Hi, Jesse! Thank you so much for offering your thoughts and inspiration today. To start, what does being vegan mean?
It’s really simple, and somewhat boring: to not exploit animals in any way, or at least to give it your best shot.
It’s not simply a diet, or a “food allergy” as it’s often categorized on menus and nutrition-info databases.
It’s also not easy: there are animal products in everything from tires to McDonald’s french fries. Seemingly unrelated things like commercial real-estate development can be construed as exploiting animals by depriving them of (or poisoning) part of their habitat. The needs of commerce and taxation – for a strip mall, or for strip mining, for instance – can trump their existence.
When did you become a vegan?
In 2010, when I began cooking more of my meals, I fell back on vegetarian recipes. I’d been vegetarian on and off since I was 16. But I also had a couple of vegan cookbooks, dating back to when I was experimenting with a gluten-free, casein-free diet, though still an omnivore at the time. Becoming vegan was simply a matter of combining vegetarianism with GFCF. (I would later drop the gluten-free part.)
A few months later I began to understand that it wasn’t simply about food or diet; until then I only had a vague sense that veganism was good in some larger context.
You know the DC/Baltimore area, which many people come to at some point. So, would you have any local vegan businesses to recommend?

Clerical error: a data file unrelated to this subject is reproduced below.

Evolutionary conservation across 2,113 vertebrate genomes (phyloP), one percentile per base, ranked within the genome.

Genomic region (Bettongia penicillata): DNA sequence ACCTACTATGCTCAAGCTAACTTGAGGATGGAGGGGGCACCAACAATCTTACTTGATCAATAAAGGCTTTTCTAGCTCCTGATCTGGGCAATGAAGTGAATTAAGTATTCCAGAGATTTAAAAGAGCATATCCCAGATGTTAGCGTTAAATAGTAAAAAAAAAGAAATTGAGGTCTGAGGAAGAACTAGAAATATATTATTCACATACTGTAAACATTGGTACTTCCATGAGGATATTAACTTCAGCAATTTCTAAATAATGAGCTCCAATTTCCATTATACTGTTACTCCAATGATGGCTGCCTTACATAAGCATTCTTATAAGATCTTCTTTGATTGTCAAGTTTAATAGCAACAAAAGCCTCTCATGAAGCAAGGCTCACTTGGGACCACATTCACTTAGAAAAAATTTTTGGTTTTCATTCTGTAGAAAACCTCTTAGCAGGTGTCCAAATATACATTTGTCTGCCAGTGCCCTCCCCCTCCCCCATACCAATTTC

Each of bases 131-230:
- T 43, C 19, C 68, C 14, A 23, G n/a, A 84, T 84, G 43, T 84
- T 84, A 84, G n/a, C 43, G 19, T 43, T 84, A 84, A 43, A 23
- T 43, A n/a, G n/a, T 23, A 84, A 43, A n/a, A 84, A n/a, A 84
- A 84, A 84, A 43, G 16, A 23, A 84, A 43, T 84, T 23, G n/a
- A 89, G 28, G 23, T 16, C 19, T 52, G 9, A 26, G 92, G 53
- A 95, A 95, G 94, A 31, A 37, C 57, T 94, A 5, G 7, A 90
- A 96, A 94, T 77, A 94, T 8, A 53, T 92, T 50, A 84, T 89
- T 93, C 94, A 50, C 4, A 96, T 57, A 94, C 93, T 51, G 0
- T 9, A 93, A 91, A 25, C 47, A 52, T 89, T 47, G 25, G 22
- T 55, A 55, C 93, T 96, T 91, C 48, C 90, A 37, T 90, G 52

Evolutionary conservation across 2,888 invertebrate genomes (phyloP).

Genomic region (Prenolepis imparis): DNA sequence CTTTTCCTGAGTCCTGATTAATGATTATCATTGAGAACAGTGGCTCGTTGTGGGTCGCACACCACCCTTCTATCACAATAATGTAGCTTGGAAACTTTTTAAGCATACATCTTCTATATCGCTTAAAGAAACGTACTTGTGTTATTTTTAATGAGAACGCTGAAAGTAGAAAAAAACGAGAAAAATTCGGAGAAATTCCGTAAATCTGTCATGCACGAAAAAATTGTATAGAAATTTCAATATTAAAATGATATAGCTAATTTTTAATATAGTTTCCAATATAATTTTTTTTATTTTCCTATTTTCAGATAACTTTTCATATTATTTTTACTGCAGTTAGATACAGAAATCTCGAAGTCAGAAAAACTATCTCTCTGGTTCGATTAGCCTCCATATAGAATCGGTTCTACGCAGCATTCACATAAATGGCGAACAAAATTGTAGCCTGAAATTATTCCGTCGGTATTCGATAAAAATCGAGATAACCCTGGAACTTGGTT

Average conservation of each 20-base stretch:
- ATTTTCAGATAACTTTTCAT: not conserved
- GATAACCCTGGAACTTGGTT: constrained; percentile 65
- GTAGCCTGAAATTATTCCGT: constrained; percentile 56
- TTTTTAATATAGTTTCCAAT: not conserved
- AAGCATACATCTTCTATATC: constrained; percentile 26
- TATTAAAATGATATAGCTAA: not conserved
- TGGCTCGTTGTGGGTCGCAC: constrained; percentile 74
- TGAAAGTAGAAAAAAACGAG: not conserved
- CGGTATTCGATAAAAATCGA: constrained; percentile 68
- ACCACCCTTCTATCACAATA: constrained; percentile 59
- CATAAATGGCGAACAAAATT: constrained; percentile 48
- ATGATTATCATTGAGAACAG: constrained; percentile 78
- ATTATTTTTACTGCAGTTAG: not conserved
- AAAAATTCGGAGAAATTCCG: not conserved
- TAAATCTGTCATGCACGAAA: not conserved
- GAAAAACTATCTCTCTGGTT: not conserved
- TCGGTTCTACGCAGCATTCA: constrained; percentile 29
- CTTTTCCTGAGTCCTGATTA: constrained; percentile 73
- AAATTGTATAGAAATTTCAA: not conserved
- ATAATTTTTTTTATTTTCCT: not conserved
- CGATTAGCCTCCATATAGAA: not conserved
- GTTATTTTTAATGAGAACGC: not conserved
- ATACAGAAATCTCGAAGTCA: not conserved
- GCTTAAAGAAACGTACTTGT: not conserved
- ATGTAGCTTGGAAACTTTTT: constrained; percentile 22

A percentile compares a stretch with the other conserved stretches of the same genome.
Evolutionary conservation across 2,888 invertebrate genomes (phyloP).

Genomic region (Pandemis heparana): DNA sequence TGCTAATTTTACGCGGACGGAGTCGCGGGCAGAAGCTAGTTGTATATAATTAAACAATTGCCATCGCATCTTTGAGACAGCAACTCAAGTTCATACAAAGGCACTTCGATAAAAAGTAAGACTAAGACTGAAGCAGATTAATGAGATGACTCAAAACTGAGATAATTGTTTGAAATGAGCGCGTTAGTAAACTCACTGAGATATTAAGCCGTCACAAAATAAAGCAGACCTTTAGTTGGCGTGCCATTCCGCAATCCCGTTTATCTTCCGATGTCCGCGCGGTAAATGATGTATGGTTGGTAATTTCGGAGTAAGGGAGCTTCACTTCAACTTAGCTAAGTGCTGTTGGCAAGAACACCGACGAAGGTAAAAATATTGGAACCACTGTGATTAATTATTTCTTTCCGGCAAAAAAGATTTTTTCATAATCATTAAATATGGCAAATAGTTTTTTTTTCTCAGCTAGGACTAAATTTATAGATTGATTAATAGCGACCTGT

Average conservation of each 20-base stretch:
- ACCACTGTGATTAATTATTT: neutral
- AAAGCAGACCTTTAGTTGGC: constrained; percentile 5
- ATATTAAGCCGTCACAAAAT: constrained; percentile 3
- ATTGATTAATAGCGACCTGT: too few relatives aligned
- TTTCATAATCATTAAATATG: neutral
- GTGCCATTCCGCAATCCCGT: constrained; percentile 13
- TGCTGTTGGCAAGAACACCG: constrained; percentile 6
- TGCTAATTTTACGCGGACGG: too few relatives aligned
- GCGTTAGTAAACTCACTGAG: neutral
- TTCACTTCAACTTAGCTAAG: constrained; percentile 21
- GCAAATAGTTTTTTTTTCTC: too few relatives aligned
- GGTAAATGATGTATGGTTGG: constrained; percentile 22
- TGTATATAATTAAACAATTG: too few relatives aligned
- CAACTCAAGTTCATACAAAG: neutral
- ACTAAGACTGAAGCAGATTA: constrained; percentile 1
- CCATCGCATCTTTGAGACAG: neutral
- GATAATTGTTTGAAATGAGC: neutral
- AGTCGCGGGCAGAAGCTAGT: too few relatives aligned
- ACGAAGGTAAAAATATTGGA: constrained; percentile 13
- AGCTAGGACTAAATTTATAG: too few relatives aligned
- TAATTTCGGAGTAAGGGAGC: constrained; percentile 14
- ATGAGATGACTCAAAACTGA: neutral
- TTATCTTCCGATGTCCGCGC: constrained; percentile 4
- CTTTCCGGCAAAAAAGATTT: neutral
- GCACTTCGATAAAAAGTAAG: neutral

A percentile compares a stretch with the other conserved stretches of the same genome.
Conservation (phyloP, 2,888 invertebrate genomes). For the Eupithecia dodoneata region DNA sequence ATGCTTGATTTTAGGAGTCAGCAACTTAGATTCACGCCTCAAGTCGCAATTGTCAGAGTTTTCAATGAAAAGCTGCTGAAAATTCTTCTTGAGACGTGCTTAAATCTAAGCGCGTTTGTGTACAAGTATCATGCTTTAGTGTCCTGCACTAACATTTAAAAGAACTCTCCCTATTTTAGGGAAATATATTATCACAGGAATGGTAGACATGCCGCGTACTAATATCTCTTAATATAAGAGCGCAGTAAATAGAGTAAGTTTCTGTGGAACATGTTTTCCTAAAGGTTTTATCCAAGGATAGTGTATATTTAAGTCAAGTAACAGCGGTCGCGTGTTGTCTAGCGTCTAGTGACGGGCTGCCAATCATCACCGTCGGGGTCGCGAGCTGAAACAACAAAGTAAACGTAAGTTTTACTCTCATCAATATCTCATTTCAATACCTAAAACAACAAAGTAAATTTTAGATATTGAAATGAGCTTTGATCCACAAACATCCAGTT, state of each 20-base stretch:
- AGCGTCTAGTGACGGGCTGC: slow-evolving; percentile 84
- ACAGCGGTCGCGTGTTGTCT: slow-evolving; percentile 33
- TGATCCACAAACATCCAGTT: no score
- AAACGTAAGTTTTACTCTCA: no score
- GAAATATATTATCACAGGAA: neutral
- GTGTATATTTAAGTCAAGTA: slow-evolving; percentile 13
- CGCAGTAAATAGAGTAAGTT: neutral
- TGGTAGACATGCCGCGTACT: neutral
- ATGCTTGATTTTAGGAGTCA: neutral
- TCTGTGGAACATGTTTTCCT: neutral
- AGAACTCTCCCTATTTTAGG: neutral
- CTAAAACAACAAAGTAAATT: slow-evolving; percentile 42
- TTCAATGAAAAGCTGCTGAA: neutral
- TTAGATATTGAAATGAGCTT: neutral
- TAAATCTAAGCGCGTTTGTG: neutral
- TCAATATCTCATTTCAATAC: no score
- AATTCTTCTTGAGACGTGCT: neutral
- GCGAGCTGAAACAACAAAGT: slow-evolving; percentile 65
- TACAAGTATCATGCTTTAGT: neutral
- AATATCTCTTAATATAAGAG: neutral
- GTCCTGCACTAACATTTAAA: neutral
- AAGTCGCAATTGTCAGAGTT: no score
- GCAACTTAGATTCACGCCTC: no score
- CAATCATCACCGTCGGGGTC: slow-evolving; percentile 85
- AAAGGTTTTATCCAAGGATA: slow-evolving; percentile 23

- Fancy Radish, from the founders of my favorite restaurant, Vedge
- Glory Doughnuts & Cafe, in Frederick, MD, about an hour north of DC
- Yuan Fu, in Rockville, MD
- Great Sage, in Clarksville, MD, between DC and Baltimore
There are also lots of good vegan-friendly fast-casual places – a particular favorite these days is Rice Bar – plus a couple of very vegan-friendly, regional natural-foods supermarket chains: Mom’s Organic Market and Roots Market (the owners of the latter also own Great Sage).
Beyond food, how have you changed by adopting a vegan perspective?
I have a better sense of the autonomy and sentience of animals. My previous experience of living with a dog with a very strong, colorful personality helped cement that. I’ve progressed beyond “animals should not be food or commodities” to “animals have lives, and that should be respected.”
Jesse, could you describe how veganism and culture intertwine, from your perspective? How does veganism fit in with human social and economic striving?